By Jim Zachary
The city of Atlanta has passed sweeping open government legislation that should be a model across Georgia.
Let’s be clear.
Atlanta did not have a great track record when it comes to open government under its previous administration.
The ordinance passed Monday seems to be a good faith effort to right the ship by Mayor Keisha Lance Bottoms and the current administration.
Essentially, the city will now have an open government ombudsman, a transparency officer, tasked with policing open records compliance.
All city employees who handle public documents will be required to complete open records training.
And a new website will give the public a way to track open records requests in real time.
Along with Mayor Bottoms, give credit to the Atlanta Journal-Constitution and WSB-TV for fighting the good fight, holding Atlanta officials accountable, exposing corruption in city government and negotiating with city leaders for these sweeping changes.
Their reporting led to a criminal investigation of former Mayor Kasim Reed’s administration around the stalling of records requests and even the falsification of public documents.
The media has an important role to play in holding local government accountable.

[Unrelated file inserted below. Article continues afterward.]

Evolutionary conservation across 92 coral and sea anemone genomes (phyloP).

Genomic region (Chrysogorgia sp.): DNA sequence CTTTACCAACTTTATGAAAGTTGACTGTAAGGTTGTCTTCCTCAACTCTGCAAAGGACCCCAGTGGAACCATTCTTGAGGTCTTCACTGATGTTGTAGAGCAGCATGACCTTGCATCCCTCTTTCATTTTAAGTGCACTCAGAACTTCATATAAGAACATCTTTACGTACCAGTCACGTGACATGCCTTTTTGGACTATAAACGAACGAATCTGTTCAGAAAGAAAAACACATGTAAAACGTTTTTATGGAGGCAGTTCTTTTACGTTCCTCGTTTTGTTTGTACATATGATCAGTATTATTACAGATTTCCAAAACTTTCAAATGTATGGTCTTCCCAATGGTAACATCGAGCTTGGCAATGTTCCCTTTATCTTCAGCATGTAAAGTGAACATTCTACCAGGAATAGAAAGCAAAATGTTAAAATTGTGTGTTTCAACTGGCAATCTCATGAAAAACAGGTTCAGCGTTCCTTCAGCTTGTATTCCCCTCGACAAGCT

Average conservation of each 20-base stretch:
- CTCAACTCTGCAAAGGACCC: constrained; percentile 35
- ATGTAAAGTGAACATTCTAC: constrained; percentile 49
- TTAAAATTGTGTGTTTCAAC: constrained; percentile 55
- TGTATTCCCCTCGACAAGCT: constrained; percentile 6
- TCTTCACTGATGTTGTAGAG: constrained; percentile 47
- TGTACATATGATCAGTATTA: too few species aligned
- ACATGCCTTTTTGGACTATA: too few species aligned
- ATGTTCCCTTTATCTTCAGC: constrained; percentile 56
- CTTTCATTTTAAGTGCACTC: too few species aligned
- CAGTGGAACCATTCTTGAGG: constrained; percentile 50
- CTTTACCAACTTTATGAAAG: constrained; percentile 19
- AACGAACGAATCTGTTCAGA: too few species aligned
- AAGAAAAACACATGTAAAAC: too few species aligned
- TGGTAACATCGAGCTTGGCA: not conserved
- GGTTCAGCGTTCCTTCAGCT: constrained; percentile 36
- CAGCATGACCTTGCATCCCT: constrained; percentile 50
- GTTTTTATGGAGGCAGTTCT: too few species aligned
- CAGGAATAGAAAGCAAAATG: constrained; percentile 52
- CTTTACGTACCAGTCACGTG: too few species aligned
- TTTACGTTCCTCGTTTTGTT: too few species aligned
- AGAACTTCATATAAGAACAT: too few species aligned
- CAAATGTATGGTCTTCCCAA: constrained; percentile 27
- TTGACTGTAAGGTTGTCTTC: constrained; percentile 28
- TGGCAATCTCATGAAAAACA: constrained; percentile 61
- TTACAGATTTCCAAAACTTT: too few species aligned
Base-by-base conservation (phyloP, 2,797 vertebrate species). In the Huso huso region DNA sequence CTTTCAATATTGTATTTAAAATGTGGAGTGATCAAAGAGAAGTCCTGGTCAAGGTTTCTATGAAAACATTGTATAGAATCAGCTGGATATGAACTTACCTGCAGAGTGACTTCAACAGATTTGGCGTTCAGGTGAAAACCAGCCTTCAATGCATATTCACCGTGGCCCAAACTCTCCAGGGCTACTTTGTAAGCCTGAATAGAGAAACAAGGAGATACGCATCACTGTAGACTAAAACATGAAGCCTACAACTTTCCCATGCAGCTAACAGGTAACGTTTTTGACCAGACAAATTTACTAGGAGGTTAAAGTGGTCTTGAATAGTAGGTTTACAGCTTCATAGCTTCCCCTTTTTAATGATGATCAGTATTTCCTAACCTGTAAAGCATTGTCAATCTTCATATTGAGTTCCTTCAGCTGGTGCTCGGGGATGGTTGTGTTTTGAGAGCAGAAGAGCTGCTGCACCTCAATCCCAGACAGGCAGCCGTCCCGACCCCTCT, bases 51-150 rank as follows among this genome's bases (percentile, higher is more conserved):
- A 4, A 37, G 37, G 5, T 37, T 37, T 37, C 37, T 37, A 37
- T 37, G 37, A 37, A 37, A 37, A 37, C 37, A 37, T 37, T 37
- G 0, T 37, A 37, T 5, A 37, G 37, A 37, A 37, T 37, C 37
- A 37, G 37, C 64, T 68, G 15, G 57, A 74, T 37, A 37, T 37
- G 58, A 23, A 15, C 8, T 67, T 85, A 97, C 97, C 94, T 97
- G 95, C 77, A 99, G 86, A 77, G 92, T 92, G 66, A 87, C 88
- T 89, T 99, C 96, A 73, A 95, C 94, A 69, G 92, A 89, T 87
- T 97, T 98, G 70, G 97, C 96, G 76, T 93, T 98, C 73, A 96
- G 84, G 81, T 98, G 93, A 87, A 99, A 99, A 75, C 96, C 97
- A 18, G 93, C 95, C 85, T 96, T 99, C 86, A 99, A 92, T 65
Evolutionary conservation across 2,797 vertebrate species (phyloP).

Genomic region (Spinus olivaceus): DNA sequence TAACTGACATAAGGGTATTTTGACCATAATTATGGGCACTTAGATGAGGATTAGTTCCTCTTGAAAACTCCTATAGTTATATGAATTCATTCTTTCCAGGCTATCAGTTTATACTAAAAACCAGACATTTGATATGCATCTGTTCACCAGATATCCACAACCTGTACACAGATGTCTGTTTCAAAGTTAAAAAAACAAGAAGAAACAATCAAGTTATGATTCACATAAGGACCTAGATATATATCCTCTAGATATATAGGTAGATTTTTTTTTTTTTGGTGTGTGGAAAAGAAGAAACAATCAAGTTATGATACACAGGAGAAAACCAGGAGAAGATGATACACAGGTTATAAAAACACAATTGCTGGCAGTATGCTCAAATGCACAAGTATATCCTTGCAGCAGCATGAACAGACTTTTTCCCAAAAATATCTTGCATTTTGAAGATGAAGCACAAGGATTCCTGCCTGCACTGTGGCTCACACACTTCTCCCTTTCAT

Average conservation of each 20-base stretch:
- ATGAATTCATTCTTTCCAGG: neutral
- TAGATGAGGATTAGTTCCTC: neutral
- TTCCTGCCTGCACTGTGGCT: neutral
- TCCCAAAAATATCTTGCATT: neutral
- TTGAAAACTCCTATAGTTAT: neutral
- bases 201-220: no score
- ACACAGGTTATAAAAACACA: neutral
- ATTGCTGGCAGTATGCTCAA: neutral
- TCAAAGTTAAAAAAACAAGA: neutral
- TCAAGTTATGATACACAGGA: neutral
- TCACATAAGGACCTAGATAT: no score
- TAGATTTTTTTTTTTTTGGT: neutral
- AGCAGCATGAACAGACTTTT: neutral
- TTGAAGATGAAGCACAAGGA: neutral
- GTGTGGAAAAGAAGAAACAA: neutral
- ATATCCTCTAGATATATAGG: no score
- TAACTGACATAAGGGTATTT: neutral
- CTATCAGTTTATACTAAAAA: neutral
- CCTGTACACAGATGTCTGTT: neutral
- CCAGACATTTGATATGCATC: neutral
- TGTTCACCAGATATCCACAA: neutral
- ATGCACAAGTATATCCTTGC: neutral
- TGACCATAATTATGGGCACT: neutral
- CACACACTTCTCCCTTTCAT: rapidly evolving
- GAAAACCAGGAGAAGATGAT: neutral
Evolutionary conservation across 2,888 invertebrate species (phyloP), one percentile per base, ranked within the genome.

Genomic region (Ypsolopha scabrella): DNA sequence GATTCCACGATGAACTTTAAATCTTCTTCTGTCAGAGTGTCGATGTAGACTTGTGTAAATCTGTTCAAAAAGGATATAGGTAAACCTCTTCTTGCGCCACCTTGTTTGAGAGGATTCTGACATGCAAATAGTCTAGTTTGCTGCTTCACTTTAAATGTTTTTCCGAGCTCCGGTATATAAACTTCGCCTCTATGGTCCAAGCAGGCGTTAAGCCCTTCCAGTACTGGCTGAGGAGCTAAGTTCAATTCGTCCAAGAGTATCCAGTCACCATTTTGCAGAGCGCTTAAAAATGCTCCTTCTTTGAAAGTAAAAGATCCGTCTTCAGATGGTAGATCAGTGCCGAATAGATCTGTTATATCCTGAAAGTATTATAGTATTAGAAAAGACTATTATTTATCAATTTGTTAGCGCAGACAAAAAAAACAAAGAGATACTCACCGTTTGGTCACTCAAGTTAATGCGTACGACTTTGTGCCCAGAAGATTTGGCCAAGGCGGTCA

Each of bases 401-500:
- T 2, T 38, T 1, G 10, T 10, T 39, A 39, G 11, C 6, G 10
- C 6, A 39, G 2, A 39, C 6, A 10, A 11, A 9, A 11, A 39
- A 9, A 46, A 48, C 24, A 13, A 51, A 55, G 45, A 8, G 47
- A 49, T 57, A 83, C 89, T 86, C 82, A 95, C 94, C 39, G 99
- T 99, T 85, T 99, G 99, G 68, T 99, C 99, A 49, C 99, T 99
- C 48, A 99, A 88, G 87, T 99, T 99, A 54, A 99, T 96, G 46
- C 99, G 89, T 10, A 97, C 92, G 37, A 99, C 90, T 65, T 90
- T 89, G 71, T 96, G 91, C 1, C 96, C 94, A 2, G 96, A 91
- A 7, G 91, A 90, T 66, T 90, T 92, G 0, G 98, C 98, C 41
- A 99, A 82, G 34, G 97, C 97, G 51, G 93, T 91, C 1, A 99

The AJC and WSB were vigilant in their investigations, the reporting and the follow through.
As a result, a complaint was filed with the Office of the Attorney General and, in turn, Georgia Attorney General Chris Carr called for an unprecedented criminal investigation by the Georgia Bureau of Investigation.
The GBI’s investigative files have now been turned over to the AG’s office.
Violators of Georgia’s open government laws should be prosecuted.
In 1998 the General Assembly gave the Attorney General specific authority to enforce the state’s Sunshine Laws.
Members of city councils, boards of education, county commissions, authorities and local government committees across the state of Georgia should be paying close attention to the egregious actions of previous city officials in Atlanta, the criminal investigation and possible charges, and learn from the steps the current administration is taking to improve public access.
The Georgia First Amendment Foundation, in partnership with the AG’s office publishes Georgia Sunshine Laws: A Citizen’s Guide to Open Government online and the publication is also available in printed form by contacting members of the foundation’s board of directors.
GFAF provides open government training and speakers with expertise on Georgia open government laws, government transparency and First Amendment issues across the state. Local governments, media organizations or your civic group can request training at: gfaf.org/speaker-or-training-request.
Jim Zachary, a foundation board member, is deputy national editor of Community Newspaper Holdings Inc.
The views and opinions expressed are personal to the author and do not necessarily reflect those of the firm with which the author is associated.